Anime series based on video games or card games are not rare — in fact, there's way too many of them already out there. But GOOD anime series based on video games or card games are like unicorn/Pegasus hybrids, or black astronauts; they're rarer than proper grammar in Reddit forum comments. Rage of Bahamut: Genesis is one of those rarities (a good anime based on a lame freemium online card game — And no, I wasn't charged an extra dollar to watch the next episode at regular speed, nor did I have to pay a bonus for fancy fonts in my subtitles), and it is made of pure awesome. From what I've seen, all they did was take the basic magical world of the game and write a completely new and engaging storyline based in that realm for this series, complete with freshly minted fun characters and [most of the time] great animation.
Rage of Bahamut: Genesis takes place in a mythical/mystical world filled with magic, monsters, dragons, demons, and gods. 2,000 years ago a giant destroyer of worlds appeared (the dark gigantic dragon-creature known as Bahamut) and almost annihilated everything. Only when men, gods, and demons combined their powers, and the leaders of the gods and demons sacrificed themselves to form a key that locked away the beast were they able to save the planet... But now, two millennium later, somebody has stolen the god-half of the Bahamut Key, and everybody and their sister begins hunting it down to either keep the epically-dark beast contained, or to release it for whatever stupid purpose they can think of.
Bahamut starts off with two men (one being chased, the other doing the chasing) blasting into an old, dusty town. The chaser, Kaiser Ridfauld, is a gentleman (who looks kind of like Space Dandy) from an old family of respected knights that lost its prestige thanks to a certain sucky betrayal; and the chasee, Favaro Leone, is a bounty hunter with a ginger 'fro who seems to glide through life, blowing his bounty money winnings on booze and babes within hours of claiming the cash for criminals that he bags.
Favaro isn't that bright, but his determination and pretty solid fighting skills gets him safely away from Kaiser, only to fall in with an immature demon girl who overheard him bragging to some town whores that he knows a shortcut to a barren wasteland called Helheim. This demoness, Amira, is a very cute girl with pink hair (and hot, hot boots) who casts a spell on Favaro which curses him with a demon's tail. She tells Favaro she'll only remove the new appendage once he's helped her make it to her destination (Helheim... Keep up with me here). Favaro's pissed, Kaiser is freaked when he then thinks that his rival is actually a full-fledged demon, and the forces of Hell seem hellbent on interfering with our protagonists in the most extreme ways possible (mostly in the form of a hellish inquisition [is there any other kind?]). Add to that a zombified child necromancer and a fully-fledged human soldier of the gods, lots of courtly corruption, and strange, yet pretty, wicked-looking monsters coming out the ass to attack everyone, and you get a show that throws all its cards on the table (see what I did there?) and consistently comes up Aces (or Yahtzee, or Boardwalk, or whatever).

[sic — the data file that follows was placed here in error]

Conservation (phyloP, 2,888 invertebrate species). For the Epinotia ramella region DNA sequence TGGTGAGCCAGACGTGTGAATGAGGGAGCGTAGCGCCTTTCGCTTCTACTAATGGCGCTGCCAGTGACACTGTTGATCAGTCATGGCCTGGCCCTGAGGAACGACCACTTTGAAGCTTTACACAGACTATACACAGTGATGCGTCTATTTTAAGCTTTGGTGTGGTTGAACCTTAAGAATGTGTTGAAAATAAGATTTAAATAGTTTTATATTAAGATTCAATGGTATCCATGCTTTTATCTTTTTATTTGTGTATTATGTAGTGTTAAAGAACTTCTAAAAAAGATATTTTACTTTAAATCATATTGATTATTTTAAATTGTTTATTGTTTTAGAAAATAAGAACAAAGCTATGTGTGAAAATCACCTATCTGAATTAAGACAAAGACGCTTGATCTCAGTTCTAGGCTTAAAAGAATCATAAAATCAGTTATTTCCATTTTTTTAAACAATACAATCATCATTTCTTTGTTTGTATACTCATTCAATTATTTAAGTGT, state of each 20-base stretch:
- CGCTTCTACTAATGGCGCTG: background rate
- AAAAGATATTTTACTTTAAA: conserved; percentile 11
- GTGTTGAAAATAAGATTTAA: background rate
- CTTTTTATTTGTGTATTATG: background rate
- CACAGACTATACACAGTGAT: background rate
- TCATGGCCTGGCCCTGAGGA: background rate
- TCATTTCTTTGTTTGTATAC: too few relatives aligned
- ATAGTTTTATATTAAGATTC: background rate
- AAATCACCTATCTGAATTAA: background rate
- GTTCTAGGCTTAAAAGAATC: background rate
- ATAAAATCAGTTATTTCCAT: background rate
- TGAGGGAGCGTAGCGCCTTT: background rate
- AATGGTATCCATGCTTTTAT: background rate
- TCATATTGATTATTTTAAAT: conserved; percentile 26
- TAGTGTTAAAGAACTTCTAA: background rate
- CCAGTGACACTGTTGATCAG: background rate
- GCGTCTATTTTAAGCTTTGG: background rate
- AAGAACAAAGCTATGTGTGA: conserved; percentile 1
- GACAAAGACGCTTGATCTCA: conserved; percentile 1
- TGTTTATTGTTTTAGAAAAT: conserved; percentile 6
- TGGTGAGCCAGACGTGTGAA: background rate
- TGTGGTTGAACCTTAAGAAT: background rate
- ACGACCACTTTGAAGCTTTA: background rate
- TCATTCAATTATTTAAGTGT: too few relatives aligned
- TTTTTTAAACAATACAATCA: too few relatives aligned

I breathed a giant sigh of relief both when we started Rage o' Bahamut and when we finished it. Finally, I thought, a really cool, really outrageous show in the same vein as the great adventure series of the past (it's along the lines of the light-hearted Nadia, the space-faring Outlaw Star, the fairly epic Lodoss War (OVA only), and the filled-to-the-brim with great characters Scrapped Princess), and its ending didn't blow fire-dragon dong too (which tends to happen with lots of shows that build up to something big... In the end they just sputter away into a drizzle of disappointment, like Michael J. Fox trying to shuffle a deck of cards)! Bahamut though is crammed with entertaining characters, a story that constantly moves forward and constantly surprises, and a really interesting world populated with demons, gods, and a rage monster that can destroy everything if he's ever freed again.
Bahamut isn't all that deep, but it's always entertaining. I love the character designs too, even though Favaro and Kaiser took some getting used to at first... And I LOVE Amira — both her appearance and her personality. This thing's not Shakespeare (but then again, neither is anime based on Shakespeare), but it is good, clean fun.
I really don't want to say anything more about this short [12 episode] series just because it's so much better the less you know about it. I don't know if I'd say that the whole thing is super original (what truly is these days), but it's constructed with an overwhelming amount of palpable love that makes you smile while watching it. You just can't help but enjoy it.
D&D! Whoo hoooooo! It's about time, bitches! I don't think we've had a good D&D/Lord of the Ringsian anime series of this caliber since, like, ummm, Jesus! Probably since the Lodoss War of old! This Bahamut show is all about monsters and demons and dragons and gods, yo! This ain't a wimpy half-assed Sword Art or nothin', this is full on demons and gods warrin', busty babes runnin', heroes killin', other busty babes slashin' in your anime! This is what you WANT, G!
That's alls I gots to say, amigos. This show got me jonsin' for the dice though, so I'ma gonna cut things short and put on my old DM cap on and start up another game of pure awesome sauce!
*Translated from Japanese